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Author Topic: Global Markets Are Tanking  (Read 4594 times)
mikethebodacious
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September 23, 2011, 02:12:47 AM
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Global markets are taking.  Dow is down 700 points in two days, EU is crumbling and Greece is months away from default.  US has already hit the debt ceiling AGAIN which it just fought over passing less than 2 months ago.  So when does everyone think we will have a global economic collapse?  Do you think the bankers and politicians can hold this crumbling system together for much longer?  Want to hear people's time estimates on how this event will unfold into the next year.....

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mikethebodacious
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September 23, 2011, 02:13:19 AM
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Oh, btw gold and silver are ON SALE!  Perfect time to load up  Grin

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September 23, 2011, 02:40:00 AM
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Oh, btw gold and silver are ON SALE!  Perfect time to load up  Grin

yeah, perfect time.
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September 23, 2011, 02:59:26 AM
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There will be a recession, if we are not in one already.  It is part of the crests and troughs of an economic cycle.  Maybe more severe a Big Recession, but it is during recessions that the imperfections correct itself.  Delaying one as what the USA had done through massive stimulus proved to be more harmful than helpful.   If there is a need for some pain, lets face it now rather than delay for more pain later on.
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September 23, 2011, 08:46:56 AM
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Global markets are taking.  Dow is down 700 points in two days, EU is crumbling and Greece is months away from default.  US has already hit the debt ceiling AGAIN which it just fought over passing less than 2 months ago.  So when does everyone think we will have a global economic collapse?  Do you think the bankers and politicians can hold this crumbling system together for much longer?  Want to hear people's time estimates on how this event will unfold into the next year.....

Debt ceiling has not been hit!  It won't probably be hit again til after next election.
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September 23, 2011, 10:25:13 AM
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FED is not giving QE3, which I take as a sign of hesitation of Ben. Even they want to quit the QE policy, they should do it gradualy, a 200 billion dollar QE3 will give them much more flexibility

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September 23, 2011, 10:33:49 AM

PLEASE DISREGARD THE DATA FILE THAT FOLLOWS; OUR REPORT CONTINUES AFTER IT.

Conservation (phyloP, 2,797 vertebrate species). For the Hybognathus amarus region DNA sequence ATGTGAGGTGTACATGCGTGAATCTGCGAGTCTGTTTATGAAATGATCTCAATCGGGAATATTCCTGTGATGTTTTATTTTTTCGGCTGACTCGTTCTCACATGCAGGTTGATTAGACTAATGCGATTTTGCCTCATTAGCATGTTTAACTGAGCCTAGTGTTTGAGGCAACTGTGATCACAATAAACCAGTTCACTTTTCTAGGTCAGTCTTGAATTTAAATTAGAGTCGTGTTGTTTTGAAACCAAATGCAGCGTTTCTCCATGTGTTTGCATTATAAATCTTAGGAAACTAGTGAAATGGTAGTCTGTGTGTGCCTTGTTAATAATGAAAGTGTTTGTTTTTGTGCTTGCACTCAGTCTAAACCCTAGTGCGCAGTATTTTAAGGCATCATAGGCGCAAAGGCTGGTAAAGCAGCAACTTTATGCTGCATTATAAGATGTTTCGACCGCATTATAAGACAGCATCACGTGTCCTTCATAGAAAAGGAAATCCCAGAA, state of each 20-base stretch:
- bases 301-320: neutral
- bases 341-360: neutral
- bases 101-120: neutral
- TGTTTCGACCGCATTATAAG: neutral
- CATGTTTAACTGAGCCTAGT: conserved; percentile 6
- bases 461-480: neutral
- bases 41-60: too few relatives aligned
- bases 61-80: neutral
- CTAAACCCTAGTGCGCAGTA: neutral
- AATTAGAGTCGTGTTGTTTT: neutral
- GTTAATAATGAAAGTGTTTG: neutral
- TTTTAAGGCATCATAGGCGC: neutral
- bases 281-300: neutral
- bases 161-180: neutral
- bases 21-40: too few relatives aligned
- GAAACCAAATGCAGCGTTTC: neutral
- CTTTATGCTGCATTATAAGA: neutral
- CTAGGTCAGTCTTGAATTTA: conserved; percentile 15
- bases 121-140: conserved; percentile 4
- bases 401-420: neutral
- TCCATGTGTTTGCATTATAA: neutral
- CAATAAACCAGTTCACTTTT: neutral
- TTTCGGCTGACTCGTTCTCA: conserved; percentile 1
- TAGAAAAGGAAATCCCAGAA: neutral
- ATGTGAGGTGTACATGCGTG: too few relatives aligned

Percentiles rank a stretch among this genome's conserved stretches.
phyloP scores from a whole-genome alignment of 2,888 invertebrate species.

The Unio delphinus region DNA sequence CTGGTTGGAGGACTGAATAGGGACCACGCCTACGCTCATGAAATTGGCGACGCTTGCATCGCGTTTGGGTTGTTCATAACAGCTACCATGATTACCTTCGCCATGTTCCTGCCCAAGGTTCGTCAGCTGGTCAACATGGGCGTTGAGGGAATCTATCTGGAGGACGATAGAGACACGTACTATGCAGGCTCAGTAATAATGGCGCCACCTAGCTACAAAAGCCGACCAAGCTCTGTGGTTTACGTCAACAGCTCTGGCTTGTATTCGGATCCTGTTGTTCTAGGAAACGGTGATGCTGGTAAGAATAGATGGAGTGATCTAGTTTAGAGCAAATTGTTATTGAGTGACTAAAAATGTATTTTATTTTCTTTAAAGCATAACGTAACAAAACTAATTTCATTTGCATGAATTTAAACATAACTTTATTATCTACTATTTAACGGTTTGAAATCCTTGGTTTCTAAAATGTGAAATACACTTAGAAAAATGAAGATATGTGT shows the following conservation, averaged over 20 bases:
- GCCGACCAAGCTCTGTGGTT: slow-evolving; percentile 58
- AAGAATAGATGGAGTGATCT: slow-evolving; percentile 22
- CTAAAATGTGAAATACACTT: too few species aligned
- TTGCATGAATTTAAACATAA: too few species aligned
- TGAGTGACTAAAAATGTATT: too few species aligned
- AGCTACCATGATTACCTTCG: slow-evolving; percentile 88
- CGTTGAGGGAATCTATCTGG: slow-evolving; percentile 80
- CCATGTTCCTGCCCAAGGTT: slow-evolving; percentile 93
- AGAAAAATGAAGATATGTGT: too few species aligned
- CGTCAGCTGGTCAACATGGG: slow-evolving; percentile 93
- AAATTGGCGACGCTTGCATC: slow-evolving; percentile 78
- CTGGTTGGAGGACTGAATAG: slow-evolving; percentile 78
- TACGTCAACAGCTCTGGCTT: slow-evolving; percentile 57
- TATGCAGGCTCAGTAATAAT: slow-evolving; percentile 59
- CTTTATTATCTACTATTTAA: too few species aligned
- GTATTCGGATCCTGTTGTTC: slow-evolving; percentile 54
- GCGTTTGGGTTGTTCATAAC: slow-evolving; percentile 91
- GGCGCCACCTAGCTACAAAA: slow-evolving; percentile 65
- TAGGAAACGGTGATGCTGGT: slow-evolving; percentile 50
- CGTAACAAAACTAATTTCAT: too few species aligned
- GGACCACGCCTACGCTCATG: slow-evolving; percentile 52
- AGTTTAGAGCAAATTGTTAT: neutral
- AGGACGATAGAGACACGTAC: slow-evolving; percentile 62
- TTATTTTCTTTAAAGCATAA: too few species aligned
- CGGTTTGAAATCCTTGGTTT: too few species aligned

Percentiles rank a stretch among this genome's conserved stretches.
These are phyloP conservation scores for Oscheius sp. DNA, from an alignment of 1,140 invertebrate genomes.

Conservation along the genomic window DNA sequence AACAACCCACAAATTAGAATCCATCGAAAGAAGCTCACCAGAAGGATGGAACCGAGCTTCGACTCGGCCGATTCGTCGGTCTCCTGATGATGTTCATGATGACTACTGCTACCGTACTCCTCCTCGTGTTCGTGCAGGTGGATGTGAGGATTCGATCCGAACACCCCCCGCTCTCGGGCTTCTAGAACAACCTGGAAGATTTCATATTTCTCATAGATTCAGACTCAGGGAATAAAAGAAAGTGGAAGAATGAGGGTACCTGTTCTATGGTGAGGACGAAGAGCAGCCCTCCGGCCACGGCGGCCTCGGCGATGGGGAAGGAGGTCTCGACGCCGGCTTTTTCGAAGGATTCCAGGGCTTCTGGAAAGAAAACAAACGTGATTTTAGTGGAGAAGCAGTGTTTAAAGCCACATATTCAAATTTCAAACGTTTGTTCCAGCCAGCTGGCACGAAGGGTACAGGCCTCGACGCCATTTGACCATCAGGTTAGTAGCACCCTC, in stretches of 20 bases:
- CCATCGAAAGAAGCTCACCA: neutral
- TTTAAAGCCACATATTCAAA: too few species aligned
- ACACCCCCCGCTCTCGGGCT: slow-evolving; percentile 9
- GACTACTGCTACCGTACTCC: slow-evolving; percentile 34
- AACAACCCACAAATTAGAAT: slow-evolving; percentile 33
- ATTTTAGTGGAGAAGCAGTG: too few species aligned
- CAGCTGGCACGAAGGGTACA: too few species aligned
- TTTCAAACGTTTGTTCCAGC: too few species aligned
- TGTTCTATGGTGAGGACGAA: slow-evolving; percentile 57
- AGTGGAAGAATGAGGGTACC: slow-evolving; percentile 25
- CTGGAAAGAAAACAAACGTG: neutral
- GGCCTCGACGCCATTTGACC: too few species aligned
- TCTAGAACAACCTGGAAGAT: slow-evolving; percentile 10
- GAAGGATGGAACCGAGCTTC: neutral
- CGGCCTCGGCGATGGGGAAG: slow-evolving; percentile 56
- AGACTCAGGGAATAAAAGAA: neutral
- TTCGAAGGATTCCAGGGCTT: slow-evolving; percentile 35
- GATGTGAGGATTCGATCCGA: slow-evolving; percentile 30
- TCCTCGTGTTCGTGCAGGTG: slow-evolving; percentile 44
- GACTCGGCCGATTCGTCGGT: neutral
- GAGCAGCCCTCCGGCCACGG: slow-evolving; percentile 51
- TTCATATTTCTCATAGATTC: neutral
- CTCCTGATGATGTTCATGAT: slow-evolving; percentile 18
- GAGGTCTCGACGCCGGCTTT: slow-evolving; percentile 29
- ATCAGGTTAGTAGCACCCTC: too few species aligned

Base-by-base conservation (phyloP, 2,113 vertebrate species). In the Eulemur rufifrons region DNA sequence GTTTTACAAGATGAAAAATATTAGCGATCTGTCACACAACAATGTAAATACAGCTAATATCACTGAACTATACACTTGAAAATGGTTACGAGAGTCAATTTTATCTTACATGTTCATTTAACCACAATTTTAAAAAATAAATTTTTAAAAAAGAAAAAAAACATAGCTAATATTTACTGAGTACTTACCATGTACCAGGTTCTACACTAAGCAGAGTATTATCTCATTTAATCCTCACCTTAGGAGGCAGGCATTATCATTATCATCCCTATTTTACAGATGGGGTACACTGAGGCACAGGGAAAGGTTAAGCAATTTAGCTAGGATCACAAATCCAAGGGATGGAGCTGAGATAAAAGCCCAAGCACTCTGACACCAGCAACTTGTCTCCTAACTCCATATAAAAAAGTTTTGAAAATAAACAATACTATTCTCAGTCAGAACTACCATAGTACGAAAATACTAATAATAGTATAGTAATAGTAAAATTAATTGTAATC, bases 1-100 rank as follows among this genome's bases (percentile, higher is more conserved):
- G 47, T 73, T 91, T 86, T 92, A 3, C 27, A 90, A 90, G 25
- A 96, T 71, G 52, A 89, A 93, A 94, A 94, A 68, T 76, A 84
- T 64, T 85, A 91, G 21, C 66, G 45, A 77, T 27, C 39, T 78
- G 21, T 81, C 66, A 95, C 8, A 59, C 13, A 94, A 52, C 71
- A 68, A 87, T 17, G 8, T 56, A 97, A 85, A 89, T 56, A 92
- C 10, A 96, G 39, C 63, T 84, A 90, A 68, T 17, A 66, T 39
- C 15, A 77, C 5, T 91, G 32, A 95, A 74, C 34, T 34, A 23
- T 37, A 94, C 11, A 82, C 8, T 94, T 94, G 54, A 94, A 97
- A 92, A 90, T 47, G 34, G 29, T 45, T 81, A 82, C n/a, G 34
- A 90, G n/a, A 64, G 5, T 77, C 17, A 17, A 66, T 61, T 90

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hooray... looking forward to a much better AUD/USD rate.

hope it gets back to 70-80 cents where it belongs.
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September 23, 2011, 05:30:02 PM
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Oh, btw gold and silver are ON SALE!  Perfect time to load up  Grin

$1635/Oz right now  Shocked Shocked Shocked

Sorry for the stupid question, but why does gold go down in risky times? The same thing happened in Oct 2008 as well. That's really counterintuitive for me.
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September 23, 2011, 06:00:05 PM
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Oh, btw gold and silver are ON SALE!  Perfect time to load up  Grin

$1635/Oz right now  Shocked Shocked Shocked

Sorry for the stupid question, but why does gold go down in risky times? The same thing happened in Oct 2008 as well. That's really counterintuitive for me.

During good times, people use leverage.  During bad times, they have to sell whatever they are holding to pay things off.  Gold is always pretty liquid, so it is easy to turn it into cash quickly.

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September 23, 2011, 06:25:59 PM
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Oh, btw gold and silver are ON SALE!  Perfect time to load up  Grin

$1635/Oz right now  Shocked Shocked Shocked

Sorry for the stupid question, but why does gold go down in risky times? The same thing happened in Oct 2008 as well. That's really counterintuitive for me.

Gold, and somewhat for silver, acts a bit differently than other commodities because of it's history as base money.  Obviously, some investors want to hold gold for reasons of capital preservation; but the largest gold holders (central banks, soverign wealth funds, etc) do so mostly as a liquid investment.  Intended to be sold in times of fiscal stress on other fronts.  For an example, mutual funds have to have some cash to buffer the many trades in and out of the fund on a daily basis; but some of the largest funds will also have a small percentage of the fund in physical gold.  They do this should there be a 'run' on the fund by spooked investors, but the managers don't want to sell equities assets in order to pay out to the panicing retirees heading for the exit.  Holding some small amount of gold allows the fund managers of actively managed funds the option of selling the fund's gold without being forced to sell the fund's equity assets into a falling market.  I think that this is what we have been seeing for the past two days with both gold & silver dropping so much.  I don't think that gold bugs are selling, nor individuals who hold gold as a personal 'insurance' against fiscal policy uncertainty.  This also implies that such fund managers don't believe that the drop in the stock market is more than a panic, otherwise some of them would be selling equities into the market and buying the gold sold by others, and thus there would be a tempered balance.